3. I can’t find much out about Jason Bolea. All I can find in a quick Internet search is his Soundcloud page, which has a picture of an Asian kid with his parents, and two songs. One of them is this piano cover of Coldplay’s “Paradise,” which might actually be even more beautiful than the original. Get it, stranger.
4. You’re entering dangerous territory when you try to cover Lana Del Rey’s “Video Games,” because all things crazy about LDR aside, this is one of the more beautiful songs released in the past couple of years. So if you’re considering remixing/covering/mashing it, stop yourself now. Unless your name is…James Franco? Yeah, that’s weird too. Whoever this guy is, though, he can play piano like a pro. You did it justice, sir.
5. Evan Duffy is a bit of a phenomenon in the music world. He’s an award-winning composer whose main focus is writing musical scores for films and video games, but his covers are not to be overlooked. And they haven’t been. He’s received praise from artists including Deadmau5, Zedd, Alex Clare, Skrillex and Madeon. My favorite of his solely piano covers is this cover of Madeon’s “Finale.” It builds as it goes, and by the end you’ll wonder if this guy is for real.
Denai Moore hadn’t crossed my radar before this evening, but I stumbled across this absolutely stunning song and video on Disco Naivete and knew immediately this this song would stick with me for a while. Aside from the simple piano acoustics and the sheer beauty of Denai Moore’s voice and harmonizations, what hit me the most were the lyrics of the song. I feel like I’ve been saying this a lot lately, but clearly that’s what really sucks me in with music. Yes, it’s essential to me that it presents itself well sonically, but if the lyrics strike a chord with me–if it’s relatable or is emotional enough to feel real–that’s when I’m really touched by a song. That’s the case with “Gone” by Denai Moore. Watch the remarkable video below, and I encourage you to watch for the pain in not just Denai Moore’s voice and eyes, but also to notice the simplicity in the product and direction of the video. It mirrors the message of the song: simple yet real. You can also hit the jump to read my best stab at all of the lyrics. If you can read through them all without feeling at least a small shudder of sadness, you might be a robot.
“Gone” is the second single off of Denai Moore’s upcoming EP Saudade coming out April 22. Hear the first single, “Flaws,” after the jump.
Sam Smith might be the male version of Adele. That voice! It gives me the chills. Can you imagine being able to sing like this? I’d never let a word come out of my mouth without it being in song. I’d probably record all of my posts in song and provide them to yall in SoundCloud players. That would be the best. Alas, I suck at singing. But Sam Smith does NOT. He’s got a very soulful vibe to his music, which paired with the beautiful background music in this debut single “Lay Me Down,” is just perfect.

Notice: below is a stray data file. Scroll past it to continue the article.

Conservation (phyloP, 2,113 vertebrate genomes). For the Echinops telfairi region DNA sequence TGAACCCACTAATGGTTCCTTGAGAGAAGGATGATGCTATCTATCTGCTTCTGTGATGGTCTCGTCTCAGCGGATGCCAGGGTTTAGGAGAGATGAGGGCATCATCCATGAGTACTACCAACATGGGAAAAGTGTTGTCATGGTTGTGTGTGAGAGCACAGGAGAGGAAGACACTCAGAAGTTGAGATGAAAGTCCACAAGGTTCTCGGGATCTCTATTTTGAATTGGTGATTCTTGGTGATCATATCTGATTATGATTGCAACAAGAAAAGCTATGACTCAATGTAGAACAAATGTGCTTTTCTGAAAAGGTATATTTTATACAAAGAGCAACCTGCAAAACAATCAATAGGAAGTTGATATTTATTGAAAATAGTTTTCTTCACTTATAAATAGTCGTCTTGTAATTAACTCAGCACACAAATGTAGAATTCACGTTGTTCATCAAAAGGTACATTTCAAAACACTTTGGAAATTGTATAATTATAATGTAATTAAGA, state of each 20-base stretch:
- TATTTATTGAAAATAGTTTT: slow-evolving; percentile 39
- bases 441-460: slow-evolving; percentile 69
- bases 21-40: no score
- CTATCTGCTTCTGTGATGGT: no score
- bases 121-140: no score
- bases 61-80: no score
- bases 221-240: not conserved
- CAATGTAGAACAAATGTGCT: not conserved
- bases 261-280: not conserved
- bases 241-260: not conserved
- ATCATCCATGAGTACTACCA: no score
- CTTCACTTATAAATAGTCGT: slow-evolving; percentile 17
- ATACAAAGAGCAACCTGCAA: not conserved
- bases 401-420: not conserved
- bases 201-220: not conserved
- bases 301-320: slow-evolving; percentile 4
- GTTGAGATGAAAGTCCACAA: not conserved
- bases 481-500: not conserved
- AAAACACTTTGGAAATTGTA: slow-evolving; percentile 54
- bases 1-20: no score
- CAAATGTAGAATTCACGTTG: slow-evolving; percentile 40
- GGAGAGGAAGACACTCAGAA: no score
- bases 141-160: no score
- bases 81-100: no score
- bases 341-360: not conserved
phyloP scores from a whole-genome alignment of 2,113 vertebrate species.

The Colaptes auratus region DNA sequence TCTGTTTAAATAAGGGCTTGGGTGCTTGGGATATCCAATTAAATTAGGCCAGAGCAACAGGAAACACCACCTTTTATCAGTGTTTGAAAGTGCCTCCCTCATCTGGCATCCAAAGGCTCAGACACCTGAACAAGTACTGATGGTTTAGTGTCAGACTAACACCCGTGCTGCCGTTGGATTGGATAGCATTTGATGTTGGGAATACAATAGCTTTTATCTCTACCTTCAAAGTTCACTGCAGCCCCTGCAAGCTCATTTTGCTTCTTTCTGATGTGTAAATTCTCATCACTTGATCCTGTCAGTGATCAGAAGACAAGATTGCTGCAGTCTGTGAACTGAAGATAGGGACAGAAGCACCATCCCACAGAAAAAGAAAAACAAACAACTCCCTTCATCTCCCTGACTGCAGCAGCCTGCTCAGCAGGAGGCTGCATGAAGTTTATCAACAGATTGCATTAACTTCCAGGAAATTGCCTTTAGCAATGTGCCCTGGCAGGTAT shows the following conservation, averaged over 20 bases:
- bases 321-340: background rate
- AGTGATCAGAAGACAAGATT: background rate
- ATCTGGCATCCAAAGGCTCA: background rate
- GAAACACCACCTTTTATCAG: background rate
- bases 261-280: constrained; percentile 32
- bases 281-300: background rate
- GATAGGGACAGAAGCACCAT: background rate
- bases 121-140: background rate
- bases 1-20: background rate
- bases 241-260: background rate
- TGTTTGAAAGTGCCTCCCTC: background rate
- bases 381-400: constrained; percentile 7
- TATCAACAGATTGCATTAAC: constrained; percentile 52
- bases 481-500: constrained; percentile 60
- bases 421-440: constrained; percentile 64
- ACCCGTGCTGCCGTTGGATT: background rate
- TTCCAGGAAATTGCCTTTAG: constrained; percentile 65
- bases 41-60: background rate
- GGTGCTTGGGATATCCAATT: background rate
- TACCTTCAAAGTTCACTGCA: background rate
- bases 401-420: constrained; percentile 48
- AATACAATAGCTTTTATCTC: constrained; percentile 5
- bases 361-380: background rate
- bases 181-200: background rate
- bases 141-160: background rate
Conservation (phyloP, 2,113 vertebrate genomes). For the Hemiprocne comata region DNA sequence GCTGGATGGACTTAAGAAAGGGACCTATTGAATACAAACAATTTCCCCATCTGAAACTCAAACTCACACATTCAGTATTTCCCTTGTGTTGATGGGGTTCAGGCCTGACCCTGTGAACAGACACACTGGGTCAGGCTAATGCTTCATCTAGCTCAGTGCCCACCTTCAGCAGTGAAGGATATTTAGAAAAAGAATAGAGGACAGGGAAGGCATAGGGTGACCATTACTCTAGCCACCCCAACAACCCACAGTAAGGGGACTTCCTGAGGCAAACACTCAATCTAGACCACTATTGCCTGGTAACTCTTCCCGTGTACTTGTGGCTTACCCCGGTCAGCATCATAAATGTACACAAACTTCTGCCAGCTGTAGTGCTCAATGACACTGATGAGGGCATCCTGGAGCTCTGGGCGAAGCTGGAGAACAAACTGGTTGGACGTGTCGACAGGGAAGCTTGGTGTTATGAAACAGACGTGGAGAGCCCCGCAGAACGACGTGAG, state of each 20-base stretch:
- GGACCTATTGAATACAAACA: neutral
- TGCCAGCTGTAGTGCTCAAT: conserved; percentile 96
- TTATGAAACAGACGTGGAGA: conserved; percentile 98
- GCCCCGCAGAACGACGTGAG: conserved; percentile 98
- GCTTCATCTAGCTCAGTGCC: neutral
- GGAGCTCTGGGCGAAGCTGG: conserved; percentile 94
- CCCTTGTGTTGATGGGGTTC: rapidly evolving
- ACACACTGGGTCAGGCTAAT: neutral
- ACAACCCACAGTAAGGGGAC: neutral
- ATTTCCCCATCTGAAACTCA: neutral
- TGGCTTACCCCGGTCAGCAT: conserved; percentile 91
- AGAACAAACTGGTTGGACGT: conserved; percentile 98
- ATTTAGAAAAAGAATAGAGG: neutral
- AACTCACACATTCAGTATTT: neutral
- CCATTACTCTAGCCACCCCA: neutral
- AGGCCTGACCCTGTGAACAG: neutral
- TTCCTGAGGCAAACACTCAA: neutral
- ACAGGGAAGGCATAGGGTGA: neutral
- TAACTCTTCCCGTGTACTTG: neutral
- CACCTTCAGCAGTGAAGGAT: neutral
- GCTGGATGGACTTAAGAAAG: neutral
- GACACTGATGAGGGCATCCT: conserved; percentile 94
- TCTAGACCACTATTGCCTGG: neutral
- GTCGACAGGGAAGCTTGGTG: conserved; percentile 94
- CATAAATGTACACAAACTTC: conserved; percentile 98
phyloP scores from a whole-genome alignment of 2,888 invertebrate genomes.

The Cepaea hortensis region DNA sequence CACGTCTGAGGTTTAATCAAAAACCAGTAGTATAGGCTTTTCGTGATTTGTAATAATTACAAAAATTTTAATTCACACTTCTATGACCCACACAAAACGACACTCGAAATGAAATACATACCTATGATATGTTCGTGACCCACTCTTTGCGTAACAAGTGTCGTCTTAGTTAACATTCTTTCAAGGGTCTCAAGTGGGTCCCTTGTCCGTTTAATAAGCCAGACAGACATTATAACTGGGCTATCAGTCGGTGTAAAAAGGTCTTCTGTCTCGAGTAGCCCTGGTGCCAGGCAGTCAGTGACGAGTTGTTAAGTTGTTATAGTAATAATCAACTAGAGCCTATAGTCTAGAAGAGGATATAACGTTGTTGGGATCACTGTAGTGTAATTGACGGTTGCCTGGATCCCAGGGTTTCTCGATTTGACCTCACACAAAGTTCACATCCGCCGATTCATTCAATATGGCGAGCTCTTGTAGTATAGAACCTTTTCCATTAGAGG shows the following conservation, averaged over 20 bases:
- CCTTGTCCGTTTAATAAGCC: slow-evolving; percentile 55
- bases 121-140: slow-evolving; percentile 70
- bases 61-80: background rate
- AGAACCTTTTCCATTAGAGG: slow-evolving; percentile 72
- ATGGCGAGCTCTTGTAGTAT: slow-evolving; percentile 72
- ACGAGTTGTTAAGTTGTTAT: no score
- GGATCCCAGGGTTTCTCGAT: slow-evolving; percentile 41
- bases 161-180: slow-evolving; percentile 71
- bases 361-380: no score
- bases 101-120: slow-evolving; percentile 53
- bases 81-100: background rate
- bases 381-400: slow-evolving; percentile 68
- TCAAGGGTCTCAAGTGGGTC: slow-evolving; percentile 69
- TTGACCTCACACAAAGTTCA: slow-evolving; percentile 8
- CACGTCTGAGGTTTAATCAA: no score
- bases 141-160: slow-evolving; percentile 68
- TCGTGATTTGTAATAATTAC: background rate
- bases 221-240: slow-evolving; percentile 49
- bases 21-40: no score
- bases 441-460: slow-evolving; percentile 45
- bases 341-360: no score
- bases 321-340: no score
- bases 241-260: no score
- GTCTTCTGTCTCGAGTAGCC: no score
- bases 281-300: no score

It’s no secret that I love a song with a good piano section in it. If you were to get a dollar every time I said that on this blog, you’d likely be a rich fool by now. I hope it doesn’t get too repetitive when I write about it, but it probably does. The thing is, though, that can really make a song for me. I came across this cover of John Cale’s “Fear A Man’s Best Friend” by ANR (Awesome New Republic) today, and the piano melted my heart immediately.
I started to ask myself today why it is that I love piano in songs so much. Is it that the sound pleases my ears more than any other instrument? Perhaps. But I think it’s got more to do with the memories it brings up in my mind. I started taking piano lessons in Kindergarten with this incredibly kind old man named Louis Pizzolato. I’m not even sure if that’s how you spell his name because he was always referred to as Mr. P. He was a white-haired man, very old (never knew just how old, but appeared to be in his 80’s or 90’s), and he always had a bucket of candy in his office. To call it an office might be an extreme, because really it was a room next to the cafeteria at my school that could fit an old man, a piano, some candy, a couple shelves of music books, and a kid eager to learn. Nothing more than that. The lighting was always dim in that room, maybe because the window to the outside was about 6 inches by 6 inches, if I recall correctly. There were two other rooms just like this one, one on both sides, but I never knew much about those rooms. The most I ever heard was that those piano teachers rotated in and out a lot. They didn’t stick around for long. Mr. P, on the other hand, was there day in, day out, for years.
[Hit the jump to continue reading]